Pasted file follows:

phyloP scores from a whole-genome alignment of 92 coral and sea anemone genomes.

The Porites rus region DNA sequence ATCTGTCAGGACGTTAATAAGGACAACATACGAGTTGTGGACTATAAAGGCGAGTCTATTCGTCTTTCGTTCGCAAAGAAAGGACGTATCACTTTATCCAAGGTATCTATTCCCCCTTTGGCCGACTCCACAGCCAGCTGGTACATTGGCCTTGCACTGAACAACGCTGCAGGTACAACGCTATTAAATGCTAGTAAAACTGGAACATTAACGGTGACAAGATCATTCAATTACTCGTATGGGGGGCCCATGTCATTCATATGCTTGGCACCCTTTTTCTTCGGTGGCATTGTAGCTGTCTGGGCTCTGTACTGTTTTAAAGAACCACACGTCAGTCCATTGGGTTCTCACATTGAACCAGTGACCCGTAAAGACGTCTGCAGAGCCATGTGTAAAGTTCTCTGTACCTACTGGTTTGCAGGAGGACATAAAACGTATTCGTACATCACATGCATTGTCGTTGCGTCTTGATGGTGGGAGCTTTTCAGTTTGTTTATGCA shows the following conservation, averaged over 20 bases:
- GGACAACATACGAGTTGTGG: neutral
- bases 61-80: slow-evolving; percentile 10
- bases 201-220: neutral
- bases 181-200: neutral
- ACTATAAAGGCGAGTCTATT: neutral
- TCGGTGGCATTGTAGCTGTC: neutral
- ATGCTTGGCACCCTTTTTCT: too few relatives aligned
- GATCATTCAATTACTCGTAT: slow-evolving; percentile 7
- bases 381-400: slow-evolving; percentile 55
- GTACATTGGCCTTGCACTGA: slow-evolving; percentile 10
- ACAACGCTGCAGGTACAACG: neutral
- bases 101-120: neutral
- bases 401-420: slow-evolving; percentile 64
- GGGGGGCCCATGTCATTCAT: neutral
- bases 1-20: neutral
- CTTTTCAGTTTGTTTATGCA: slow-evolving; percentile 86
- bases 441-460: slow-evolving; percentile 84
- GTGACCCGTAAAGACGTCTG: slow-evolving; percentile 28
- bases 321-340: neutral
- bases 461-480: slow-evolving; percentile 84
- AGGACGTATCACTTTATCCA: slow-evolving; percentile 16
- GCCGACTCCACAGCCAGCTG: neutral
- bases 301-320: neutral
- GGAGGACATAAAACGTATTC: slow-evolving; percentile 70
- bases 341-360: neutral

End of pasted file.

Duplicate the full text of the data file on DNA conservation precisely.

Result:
phyloP scores from a whole-genome alignment of 92 coral and sea anemone genomes.

The Porites rus region DNA sequence ATCTGTCAGGACGTTAATAAGGACAACATACGAGTTGTGGACTATAAAGGCGAGTCTATTCGTCTTTCGTTCGCAAAGAAAGGACGTATCACTTTATCCAAGGTATCTATTCCCCCTTTGGCCGACTCCACAGCCAGCTGGTACATTGGCCTTGCACTGAACAACGCTGCAGGTACAACGCTATTAAATGCTAGTAAAACTGGAACATTAACGGTGACAAGATCATTCAATTACTCGTATGGGGGGCCCATGTCATTCATATGCTTGGCACCCTTTTTCTTCGGTGGCATTGTAGCTGTCTGGGCTCTGTACTGTTTTAAAGAACCACACGTCAGTCCATTGGGTTCTCACATTGAACCAGTGACCCGTAAAGACGTCTGCAGAGCCATGTGTAAAGTTCTCTGTACCTACTGGTTTGCAGGAGGACATAAAACGTATTCGTACATCACATGCATTGTCGTTGCGTCTTGATGGTGGGAGCTTTTCAGTTTGTTTATGCA shows the following conservation, averaged over 20 bases:
- GGACAACATACGAGTTGTGG: neutral
- bases 61-80: slow-evolving; percentile 10
- bases 201-220: neutral
- bases 181-200: neutral
- ACTATAAAGGCGAGTCTATT: neutral
- TCGGTGGCATTGTAGCTGTC: neutral
- ATGCTTGGCACCCTTTTTCT: too few relatives aligned
- GATCATTCAATTACTCGTAT: slow-evolving; percentile 7
- bases 381-400: slow-evolving; percentile 55
- GTACATTGGCCTTGCACTGA: slow-evolving; percentile 10
- ACAACGCTGCAGGTACAACG: neutral
- bases 101-120: neutral
- bases 401-420: slow-evolving; percentile 64
- GGGGGGCCCATGTCATTCAT: neutral
- bases 1-20: neutral
- CTTTTCAGTTTGTTTATGCA: slow-evolving; percentile 86
- bases 441-460: slow-evolving; percentile 84
- GTGACCCGTAAAGACGTCTG: slow-evolving; percentile 28
- bases 321-340: neutral
- bases 461-480: slow-evolving; percentile 84
- AGGACGTATCACTTTATCCA: slow-evolving; percentile 16
- GCCGACTCCACAGCCAGCTG: neutral
- bases 301-320: neutral
- GGAGGACATAAAACGTATTC: slow-evolving; percentile 70
- bases 341-360: neutral